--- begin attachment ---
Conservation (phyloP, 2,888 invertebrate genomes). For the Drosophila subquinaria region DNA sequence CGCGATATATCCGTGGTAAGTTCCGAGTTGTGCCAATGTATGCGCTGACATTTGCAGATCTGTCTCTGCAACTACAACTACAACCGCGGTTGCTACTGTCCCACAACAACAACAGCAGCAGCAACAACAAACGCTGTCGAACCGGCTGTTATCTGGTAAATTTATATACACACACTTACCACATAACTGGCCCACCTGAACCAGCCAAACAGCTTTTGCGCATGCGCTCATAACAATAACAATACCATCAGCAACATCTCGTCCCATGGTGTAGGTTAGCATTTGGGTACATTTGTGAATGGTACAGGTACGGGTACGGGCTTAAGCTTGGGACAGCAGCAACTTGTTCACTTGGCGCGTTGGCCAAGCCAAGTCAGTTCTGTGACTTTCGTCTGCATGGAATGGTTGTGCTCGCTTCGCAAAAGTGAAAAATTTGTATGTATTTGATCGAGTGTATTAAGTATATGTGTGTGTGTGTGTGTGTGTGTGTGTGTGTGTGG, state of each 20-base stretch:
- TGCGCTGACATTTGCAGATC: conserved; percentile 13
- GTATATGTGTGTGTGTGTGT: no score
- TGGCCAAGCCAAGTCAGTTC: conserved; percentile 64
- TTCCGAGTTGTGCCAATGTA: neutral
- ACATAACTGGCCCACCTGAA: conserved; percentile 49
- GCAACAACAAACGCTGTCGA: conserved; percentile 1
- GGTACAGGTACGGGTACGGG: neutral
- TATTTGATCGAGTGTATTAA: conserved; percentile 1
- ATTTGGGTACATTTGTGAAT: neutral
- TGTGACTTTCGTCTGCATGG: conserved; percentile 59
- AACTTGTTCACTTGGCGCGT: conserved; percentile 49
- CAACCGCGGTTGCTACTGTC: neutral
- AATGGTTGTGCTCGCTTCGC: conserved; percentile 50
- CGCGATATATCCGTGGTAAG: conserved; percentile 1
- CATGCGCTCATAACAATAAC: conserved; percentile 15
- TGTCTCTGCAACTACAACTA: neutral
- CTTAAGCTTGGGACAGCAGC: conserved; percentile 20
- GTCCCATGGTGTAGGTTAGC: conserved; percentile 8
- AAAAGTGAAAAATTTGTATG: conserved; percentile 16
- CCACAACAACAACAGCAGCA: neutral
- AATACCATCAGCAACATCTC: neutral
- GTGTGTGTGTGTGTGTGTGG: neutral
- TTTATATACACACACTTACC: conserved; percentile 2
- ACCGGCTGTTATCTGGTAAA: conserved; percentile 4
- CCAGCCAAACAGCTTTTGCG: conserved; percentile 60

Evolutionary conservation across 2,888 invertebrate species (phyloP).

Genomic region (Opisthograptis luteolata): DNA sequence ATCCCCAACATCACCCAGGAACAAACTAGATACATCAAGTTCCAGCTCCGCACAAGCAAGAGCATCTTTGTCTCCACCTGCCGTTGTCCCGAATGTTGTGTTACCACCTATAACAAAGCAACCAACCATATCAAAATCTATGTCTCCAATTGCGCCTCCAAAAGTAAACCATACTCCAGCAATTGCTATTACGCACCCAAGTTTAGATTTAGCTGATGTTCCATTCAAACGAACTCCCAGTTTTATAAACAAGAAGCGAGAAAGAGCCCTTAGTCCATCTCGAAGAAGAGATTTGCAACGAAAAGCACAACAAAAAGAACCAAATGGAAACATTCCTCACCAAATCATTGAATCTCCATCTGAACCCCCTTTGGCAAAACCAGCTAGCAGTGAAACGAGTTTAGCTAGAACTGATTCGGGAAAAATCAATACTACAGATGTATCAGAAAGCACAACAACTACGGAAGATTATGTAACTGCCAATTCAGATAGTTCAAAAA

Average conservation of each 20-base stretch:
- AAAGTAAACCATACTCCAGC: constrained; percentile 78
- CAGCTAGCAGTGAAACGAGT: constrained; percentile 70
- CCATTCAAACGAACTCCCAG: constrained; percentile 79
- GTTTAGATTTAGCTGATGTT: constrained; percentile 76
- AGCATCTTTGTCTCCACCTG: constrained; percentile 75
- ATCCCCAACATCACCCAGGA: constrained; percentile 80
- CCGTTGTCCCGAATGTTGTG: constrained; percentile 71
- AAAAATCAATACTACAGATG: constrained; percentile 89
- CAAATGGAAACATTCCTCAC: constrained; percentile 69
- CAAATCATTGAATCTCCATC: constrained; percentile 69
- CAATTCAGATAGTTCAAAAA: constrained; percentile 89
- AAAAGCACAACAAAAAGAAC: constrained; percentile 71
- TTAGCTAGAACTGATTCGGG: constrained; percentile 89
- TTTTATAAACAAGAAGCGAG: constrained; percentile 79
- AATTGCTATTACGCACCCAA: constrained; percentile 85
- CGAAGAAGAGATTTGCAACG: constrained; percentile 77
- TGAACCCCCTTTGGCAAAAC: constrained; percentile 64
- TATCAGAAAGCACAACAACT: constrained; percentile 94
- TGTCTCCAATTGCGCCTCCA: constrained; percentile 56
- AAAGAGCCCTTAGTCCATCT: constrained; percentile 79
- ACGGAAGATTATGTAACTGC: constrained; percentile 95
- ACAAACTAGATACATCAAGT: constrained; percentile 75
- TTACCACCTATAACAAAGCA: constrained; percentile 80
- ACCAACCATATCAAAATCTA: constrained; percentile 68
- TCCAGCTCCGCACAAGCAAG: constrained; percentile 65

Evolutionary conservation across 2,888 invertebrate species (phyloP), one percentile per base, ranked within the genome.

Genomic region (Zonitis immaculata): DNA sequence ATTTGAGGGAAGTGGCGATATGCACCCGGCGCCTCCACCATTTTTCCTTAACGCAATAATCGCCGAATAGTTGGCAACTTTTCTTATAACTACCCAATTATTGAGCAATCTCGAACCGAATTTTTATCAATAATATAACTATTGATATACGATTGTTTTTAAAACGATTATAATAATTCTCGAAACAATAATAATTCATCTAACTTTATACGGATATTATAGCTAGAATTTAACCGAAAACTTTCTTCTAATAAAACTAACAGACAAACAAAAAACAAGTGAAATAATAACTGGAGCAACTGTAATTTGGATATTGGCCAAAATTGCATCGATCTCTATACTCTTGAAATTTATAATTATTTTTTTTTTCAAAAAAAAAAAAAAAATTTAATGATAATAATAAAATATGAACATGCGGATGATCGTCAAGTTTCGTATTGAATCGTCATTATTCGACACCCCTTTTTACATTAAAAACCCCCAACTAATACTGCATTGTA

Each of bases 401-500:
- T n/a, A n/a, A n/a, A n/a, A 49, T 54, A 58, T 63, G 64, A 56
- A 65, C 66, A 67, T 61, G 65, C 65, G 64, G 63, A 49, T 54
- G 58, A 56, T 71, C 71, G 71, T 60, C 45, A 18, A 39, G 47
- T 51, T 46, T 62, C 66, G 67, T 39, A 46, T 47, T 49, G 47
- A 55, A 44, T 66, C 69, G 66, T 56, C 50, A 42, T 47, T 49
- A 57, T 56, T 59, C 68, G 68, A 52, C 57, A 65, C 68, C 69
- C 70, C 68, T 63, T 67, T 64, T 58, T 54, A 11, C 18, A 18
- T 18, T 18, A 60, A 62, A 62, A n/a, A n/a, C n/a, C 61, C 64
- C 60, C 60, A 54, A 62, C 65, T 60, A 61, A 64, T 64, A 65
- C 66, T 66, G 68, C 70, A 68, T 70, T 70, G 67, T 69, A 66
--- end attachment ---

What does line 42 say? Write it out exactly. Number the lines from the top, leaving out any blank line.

- TTAGCTAGAACTGATTCGGG: constrained; percentile 89